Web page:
Your front door is the exclamation point of your home's decorative statement. A properly stained door adds visual elegance to wood, fiberglass, steel or composite materials that painted finishes cannot match. Whether you're an experienced painter or a novice "do-it-yourselfer," gel stains are the easiest way to create a professional-looking finish.
Unlike traditional wood stains, gel stains are thick-bodied solutions that will not run when applied to a vertical surface -- eliminating the need to take the door off its hinges for staining. Gel stains don't penetrate into surfaces like an oil stain. Instead, they form a surface film much like a paint. In fact, these coatings look and act like a tinted, semi-transparent glaze. Gel stains can be applied to doors using a paint pad or foam mini-roller, or rubbed onto the surface with a clean, lint-free cloth.
Staining a Wood Door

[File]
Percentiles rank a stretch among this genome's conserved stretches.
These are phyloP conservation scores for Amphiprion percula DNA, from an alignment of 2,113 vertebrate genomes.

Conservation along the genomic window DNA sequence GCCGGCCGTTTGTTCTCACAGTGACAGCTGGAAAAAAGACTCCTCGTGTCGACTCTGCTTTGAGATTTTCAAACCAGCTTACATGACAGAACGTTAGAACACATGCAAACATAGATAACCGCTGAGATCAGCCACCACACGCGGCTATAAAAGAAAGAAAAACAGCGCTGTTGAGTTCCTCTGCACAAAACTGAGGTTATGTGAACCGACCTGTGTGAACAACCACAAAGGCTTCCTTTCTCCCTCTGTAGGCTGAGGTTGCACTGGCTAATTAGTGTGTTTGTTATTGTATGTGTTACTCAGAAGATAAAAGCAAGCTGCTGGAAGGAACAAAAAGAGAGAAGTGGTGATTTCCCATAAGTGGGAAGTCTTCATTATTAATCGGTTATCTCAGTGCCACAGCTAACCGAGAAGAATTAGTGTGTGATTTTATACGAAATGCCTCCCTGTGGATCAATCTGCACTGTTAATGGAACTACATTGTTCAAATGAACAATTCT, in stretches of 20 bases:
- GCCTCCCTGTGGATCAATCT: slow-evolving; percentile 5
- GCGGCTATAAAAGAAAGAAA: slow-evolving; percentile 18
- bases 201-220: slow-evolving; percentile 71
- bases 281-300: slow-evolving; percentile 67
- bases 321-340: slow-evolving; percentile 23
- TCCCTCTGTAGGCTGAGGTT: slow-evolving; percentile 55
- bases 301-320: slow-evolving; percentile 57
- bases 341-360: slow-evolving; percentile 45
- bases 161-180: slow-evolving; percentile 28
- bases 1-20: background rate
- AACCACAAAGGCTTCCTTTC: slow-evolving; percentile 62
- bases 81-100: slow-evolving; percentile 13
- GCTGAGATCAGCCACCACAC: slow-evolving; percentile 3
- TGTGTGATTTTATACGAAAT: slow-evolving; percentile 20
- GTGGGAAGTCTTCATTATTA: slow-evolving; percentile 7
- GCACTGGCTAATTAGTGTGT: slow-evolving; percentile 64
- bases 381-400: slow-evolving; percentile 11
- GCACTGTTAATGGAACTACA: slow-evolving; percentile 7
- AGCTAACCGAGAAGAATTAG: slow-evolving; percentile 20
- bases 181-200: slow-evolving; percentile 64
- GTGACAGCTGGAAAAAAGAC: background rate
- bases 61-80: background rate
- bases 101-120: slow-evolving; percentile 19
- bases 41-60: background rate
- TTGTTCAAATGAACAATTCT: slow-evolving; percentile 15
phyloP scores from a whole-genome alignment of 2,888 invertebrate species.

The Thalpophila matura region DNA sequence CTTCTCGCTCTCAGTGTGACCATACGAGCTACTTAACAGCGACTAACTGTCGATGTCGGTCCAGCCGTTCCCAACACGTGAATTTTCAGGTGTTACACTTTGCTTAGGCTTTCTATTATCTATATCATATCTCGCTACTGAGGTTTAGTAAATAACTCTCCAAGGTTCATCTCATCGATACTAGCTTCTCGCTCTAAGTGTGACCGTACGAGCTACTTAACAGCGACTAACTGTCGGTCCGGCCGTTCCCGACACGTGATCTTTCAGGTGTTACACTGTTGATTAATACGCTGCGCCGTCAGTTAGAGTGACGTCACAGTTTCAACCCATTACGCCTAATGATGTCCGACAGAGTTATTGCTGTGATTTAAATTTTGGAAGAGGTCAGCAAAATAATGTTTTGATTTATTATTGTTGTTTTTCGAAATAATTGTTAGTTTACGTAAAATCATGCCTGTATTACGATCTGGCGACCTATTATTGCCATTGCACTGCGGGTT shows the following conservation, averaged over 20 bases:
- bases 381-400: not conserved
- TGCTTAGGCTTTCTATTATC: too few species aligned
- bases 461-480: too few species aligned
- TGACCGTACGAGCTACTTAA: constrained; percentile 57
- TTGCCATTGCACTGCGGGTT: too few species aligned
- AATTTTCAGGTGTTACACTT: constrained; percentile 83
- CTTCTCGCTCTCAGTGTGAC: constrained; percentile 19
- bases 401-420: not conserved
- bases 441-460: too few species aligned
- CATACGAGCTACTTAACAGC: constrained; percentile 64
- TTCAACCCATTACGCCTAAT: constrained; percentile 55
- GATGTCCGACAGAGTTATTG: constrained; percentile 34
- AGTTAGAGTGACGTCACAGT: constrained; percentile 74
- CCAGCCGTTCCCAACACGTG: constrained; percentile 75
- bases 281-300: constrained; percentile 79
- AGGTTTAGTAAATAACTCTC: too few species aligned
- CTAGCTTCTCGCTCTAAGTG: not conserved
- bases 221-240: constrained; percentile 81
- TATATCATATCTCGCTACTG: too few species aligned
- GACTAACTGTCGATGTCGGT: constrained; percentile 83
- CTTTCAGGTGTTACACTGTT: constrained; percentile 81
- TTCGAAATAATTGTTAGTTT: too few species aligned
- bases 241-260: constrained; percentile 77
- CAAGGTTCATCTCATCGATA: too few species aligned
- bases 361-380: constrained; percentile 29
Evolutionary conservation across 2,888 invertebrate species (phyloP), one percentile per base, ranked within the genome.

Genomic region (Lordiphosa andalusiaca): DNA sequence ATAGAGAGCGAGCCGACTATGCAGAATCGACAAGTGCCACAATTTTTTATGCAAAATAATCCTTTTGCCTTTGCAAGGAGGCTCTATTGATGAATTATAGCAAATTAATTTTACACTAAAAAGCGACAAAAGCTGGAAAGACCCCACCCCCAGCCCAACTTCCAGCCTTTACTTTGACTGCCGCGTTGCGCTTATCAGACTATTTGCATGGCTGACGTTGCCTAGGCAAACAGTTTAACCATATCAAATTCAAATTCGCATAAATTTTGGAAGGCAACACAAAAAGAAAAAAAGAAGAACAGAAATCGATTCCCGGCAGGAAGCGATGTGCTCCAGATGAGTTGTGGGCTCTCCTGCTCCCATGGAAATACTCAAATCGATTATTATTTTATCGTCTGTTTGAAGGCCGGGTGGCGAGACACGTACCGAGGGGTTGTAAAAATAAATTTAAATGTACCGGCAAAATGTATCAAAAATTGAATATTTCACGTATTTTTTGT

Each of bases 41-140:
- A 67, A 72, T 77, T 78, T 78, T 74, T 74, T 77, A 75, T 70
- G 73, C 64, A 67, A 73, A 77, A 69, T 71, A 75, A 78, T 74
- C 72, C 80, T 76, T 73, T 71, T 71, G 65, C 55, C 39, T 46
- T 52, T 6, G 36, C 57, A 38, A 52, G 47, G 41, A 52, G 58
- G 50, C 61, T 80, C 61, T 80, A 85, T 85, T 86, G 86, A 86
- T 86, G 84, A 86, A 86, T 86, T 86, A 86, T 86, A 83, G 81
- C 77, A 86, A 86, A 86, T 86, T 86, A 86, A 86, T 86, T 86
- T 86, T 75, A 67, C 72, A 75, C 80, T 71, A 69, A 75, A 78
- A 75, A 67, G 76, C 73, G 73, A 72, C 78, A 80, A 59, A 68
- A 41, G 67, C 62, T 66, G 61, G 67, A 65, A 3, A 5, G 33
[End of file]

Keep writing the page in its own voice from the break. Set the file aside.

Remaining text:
Several species of wood -- including maple, pine, juniper and cherry -- are prone to "blotching" when a liquid stain is applied. In other words, the pigmentation from the liquid stain appears deeper in some parts of the door than others. Gel stains eliminate this problem by applying a uniform color over the top of the wood, without concealing the wood's natural grain patterns.
Staining an Embossed Fiberglass Door
Gel stains flow into all the nooks and crannies of the embossed wood texture common to many fiberglass doors. It applies color evenly, yet it enhances the illusion of real wood as it emphasizes the door's simulated wood grain. It may be necessary to hand-rub the gel into the corners of any molded panels.
Staining a Steel Door
You can use gel stains to create a real-looking faux wood-grain pattern on an unembossed steel door. First, apply a gel-stain base coat and allow it to dry thoroughly. Then follow up by applying a darker color of gel stain with a graining tool. If you've never used a graining tool before, practice on several pieces of poster board until you learn to create the effect you want.
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